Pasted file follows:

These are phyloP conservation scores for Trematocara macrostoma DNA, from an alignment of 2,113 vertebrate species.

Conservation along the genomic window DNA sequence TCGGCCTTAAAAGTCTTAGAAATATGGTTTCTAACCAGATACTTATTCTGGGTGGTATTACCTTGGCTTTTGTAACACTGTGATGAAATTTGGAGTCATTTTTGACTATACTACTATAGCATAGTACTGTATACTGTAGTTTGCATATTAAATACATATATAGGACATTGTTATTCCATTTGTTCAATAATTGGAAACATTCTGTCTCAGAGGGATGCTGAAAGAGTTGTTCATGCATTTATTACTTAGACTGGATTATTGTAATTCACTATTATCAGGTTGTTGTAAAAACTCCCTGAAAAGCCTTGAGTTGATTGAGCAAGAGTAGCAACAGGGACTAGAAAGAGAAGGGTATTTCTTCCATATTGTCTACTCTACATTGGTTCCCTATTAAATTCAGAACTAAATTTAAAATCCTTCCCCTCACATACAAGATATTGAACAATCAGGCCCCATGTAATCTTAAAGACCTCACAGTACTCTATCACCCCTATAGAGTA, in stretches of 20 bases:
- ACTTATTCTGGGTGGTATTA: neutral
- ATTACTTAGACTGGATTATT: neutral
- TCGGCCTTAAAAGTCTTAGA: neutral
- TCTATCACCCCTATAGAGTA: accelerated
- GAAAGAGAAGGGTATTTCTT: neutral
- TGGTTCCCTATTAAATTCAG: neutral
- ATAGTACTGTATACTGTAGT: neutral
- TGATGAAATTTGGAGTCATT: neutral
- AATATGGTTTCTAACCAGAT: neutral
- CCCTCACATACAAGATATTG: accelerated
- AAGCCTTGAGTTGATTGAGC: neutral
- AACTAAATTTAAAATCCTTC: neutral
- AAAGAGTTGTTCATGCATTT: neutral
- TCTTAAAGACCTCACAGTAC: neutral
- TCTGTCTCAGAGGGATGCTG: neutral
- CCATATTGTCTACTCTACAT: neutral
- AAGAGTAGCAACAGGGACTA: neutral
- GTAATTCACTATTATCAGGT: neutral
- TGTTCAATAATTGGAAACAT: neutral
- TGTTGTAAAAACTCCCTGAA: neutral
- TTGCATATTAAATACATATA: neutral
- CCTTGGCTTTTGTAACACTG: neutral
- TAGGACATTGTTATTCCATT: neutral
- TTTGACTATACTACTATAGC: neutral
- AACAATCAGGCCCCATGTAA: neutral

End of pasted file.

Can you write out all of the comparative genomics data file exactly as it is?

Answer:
These are phyloP conservation scores for Trematocara macrostoma DNA, from an alignment of 2,113 vertebrate species.

Conservation along the genomic window DNA sequence TCGGCCTTAAAAGTCTTAGAAATATGGTTTCTAACCAGATACTTATTCTGGGTGGTATTACCTTGGCTTTTGTAACACTGTGATGAAATTTGGAGTCATTTTTGACTATACTACTATAGCATAGTACTGTATACTGTAGTTTGCATATTAAATACATATATAGGACATTGTTATTCCATTTGTTCAATAATTGGAAACATTCTGTCTCAGAGGGATGCTGAAAGAGTTGTTCATGCATTTATTACTTAGACTGGATTATTGTAATTCACTATTATCAGGTTGTTGTAAAAACTCCCTGAAAAGCCTTGAGTTGATTGAGCAAGAGTAGCAACAGGGACTAGAAAGAGAAGGGTATTTCTTCCATATTGTCTACTCTACATTGGTTCCCTATTAAATTCAGAACTAAATTTAAAATCCTTCCCCTCACATACAAGATATTGAACAATCAGGCCCCATGTAATCTTAAAGACCTCACAGTACTCTATCACCCCTATAGAGTA, in stretches of 20 bases:
- ACTTATTCTGGGTGGTATTA: neutral
- ATTACTTAGACTGGATTATT: neutral
- TCGGCCTTAAAAGTCTTAGA: neutral
- TCTATCACCCCTATAGAGTA: accelerated
- GAAAGAGAAGGGTATTTCTT: neutral
- TGGTTCCCTATTAAATTCAG: neutral
- ATAGTACTGTATACTGTAGT: neutral
- TGATGAAATTTGGAGTCATT: neutral
- AATATGGTTTCTAACCAGAT: neutral
- CCCTCACATACAAGATATTG: accelerated
- AAGCCTTGAGTTGATTGAGC: neutral
- AACTAAATTTAAAATCCTTC: neutral
- AAAGAGTTGTTCATGCATTT: neutral
- TCTTAAAGACCTCACAGTAC: neutral
- TCTGTCTCAGAGGGATGCTG: neutral
- CCATATTGTCTACTCTACAT: neutral
- AAGAGTAGCAACAGGGACTA: neutral
- GTAATTCACTATTATCAGGT: neutral
- TGTTCAATAATTGGAAACAT: neutral
- TGTTGTAAAAACTCCCTGAA: neutral
- TTGCATATTAAATACATATA: neutral
- CCTTGGCTTTTGTAACACTG: neutral
- TAGGACATTGTTATTCCATT: neutral
- TTTGACTATACTACTATAGC: neutral
- AACAATCAGGCCCCATGTAA: neutral